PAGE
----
November 26, 2010

Ode to Genius

Sometimes, just listen to your intuition and toss all those rules and avalanches of "good" advice aside.  Guidance is good but too much of it stifles and we forget how to fly. 

Music makes you fly.  Seriously, listen to music. Music is something anybody can afford and takes you to the most unbelievable places....for free. Reason why I mention the cost, explicitly, is, well, because times are tough. And I expect those following a dream are usually high on creativity and low on cash. That can lead to various degrees of depression.

Beethoven's 9th Symphony, the entire symphony, but the 4th movement in particular, never fails to bring me back from whatever dark places my spirit sometimes drifts into.  When you listen to it, it succeeds in expressing something so wonderful, magical, reflective of the human spirit...it's quite awesome.

You know, with this 4th movement: the highs, the lows, the verticals, the horizontals, the swirls, spins, spirals down, and the spirals up of the human spirit are audible. You can hear it. You hear the happy of life and the tragedy of life in Beethoven's music. And then the joy. Ultimately, it's the joy.  Beethoven was deaf when he wrote this. Think about what that means. Pull whatever it is you have inside you and just fucking do it.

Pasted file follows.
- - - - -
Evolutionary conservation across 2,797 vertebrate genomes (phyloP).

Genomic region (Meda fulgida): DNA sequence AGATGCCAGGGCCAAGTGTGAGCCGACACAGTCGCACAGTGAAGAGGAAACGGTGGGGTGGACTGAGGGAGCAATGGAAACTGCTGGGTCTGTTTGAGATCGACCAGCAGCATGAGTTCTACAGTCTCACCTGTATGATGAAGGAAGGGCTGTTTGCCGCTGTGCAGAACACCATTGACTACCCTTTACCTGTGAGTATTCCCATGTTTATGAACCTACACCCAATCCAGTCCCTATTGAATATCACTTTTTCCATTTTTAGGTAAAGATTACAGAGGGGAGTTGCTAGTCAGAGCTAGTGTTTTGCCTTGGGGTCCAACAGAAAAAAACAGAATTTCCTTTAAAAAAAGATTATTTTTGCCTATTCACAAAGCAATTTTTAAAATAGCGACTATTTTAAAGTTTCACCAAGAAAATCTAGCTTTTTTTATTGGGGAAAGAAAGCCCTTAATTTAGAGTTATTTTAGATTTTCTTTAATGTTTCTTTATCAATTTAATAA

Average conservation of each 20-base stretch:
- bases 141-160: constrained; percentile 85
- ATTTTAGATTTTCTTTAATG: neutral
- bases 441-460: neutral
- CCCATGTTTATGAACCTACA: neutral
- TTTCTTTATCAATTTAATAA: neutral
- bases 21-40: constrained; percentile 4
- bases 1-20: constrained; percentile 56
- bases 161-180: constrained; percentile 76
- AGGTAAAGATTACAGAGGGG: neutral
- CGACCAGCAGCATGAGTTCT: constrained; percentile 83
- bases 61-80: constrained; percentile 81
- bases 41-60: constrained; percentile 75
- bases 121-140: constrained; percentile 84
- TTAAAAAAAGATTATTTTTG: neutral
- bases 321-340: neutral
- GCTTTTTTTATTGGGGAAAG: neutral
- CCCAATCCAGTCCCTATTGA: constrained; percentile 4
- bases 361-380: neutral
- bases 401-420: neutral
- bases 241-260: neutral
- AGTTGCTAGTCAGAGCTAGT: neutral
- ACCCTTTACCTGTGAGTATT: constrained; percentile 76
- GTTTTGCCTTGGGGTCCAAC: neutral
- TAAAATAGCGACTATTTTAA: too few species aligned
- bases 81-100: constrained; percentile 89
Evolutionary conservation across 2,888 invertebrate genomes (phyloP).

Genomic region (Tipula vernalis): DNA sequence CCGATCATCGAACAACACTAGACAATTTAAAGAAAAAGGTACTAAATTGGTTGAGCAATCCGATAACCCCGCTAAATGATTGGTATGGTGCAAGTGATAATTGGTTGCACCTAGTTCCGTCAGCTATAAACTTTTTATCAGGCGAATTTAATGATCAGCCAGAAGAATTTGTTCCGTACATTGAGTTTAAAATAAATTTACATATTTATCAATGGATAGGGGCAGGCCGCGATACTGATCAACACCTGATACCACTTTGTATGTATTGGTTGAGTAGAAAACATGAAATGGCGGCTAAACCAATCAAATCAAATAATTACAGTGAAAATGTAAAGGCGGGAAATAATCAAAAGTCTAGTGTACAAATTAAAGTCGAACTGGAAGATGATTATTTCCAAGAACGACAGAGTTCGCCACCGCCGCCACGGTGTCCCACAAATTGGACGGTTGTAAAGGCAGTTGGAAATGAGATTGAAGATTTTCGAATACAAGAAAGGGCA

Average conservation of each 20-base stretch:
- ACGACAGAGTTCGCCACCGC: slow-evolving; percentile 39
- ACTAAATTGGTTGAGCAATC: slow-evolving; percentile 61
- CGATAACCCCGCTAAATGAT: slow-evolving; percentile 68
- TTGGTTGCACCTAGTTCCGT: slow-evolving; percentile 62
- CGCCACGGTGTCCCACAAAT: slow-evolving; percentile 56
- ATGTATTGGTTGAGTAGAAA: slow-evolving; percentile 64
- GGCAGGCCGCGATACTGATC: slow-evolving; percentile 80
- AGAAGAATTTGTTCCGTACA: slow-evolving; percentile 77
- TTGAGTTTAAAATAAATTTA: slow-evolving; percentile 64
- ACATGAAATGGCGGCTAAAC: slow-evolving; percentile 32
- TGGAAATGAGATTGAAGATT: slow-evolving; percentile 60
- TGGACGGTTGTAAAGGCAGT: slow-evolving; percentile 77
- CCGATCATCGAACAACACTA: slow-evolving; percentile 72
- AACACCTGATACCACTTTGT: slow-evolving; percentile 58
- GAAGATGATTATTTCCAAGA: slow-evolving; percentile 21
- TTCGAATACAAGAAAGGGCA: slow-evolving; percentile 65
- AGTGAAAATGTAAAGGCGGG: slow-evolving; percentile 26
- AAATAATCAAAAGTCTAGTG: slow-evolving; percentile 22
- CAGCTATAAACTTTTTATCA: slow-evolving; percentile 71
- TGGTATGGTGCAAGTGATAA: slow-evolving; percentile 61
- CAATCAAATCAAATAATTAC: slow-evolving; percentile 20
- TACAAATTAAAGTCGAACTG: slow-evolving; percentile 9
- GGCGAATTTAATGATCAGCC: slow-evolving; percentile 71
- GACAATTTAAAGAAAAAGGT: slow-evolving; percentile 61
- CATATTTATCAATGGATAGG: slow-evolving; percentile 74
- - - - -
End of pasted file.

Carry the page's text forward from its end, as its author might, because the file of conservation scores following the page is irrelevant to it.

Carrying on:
Beethoven's composition, all the individual notes he put down on parchment, the orchestra, made up of single beings, wielding single instruments and voices, surge together in a cascade of harmony and dissonance, light and shadow, to create this prodigious veil, which descends like an allegory of the heart, soul and mind.  Get all those individual parts inside you to play a composition. 

Listen, if you can, with headphones. Pump it into your head.  Promise; you will fly. Genius is inspired by the strength and belief you find inside of yourself. 

The version embedded here is pretty good. It never ceases to amaze me what passion lies underneath the reserved exterior of the Chinese.  This is part 1 of 4, which comprises the 4th movement. Volker Hartung conducts the Nanyang Academy of Fine Arts Orchestra.




2 comments:

K.M. Weiland said...

Lovely post. I'm inherently *un*-talented in any musical venture, but, thankfully, it doesn't require any talent to be a passionate listener. Thank God for music. Music offers a story in its purest form, free from even the well-intentioned clutter of words.

Veronika said...

Thanks so much for stopping by ; ) Very very nice. And you are so right.

It requires talent to write well and you obviously do. And writing well is a form of musicality don't you think? So, I wouldn't agree with you being un-talented in musical ventures.
: )